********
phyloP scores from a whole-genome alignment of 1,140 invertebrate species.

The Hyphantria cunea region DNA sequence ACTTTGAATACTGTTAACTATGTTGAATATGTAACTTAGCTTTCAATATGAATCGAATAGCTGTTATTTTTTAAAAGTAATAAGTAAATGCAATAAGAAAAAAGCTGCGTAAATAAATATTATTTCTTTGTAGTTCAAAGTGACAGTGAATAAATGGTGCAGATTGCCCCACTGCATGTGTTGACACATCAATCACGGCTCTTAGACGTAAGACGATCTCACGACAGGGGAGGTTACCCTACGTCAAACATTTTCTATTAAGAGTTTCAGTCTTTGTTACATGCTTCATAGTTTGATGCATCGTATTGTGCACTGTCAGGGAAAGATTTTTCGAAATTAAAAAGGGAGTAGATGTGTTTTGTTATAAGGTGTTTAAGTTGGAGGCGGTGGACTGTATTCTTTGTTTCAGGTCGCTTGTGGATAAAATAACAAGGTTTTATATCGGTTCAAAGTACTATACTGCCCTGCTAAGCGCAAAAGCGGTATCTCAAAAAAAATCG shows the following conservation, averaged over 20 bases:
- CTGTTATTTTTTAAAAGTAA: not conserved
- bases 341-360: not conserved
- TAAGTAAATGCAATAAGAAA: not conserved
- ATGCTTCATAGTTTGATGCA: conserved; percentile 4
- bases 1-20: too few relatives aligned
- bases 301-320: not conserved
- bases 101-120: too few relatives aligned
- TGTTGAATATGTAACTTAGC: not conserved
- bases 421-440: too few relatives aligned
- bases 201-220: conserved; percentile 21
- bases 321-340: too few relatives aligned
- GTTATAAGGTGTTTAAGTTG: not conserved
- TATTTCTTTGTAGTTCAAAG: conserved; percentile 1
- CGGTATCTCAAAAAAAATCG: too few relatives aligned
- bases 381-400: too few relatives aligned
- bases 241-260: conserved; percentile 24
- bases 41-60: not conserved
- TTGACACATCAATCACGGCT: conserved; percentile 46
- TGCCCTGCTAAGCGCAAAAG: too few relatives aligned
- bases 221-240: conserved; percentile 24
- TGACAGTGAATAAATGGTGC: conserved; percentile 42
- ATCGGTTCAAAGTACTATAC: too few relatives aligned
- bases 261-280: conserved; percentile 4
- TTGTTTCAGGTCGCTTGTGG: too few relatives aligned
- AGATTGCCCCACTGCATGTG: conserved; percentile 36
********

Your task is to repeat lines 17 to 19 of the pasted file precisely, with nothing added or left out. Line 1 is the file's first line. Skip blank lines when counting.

- bases 381-400: too few relatives aligned
- bases 241-260: conserved; percentile 24
- bases 41-60: not conserved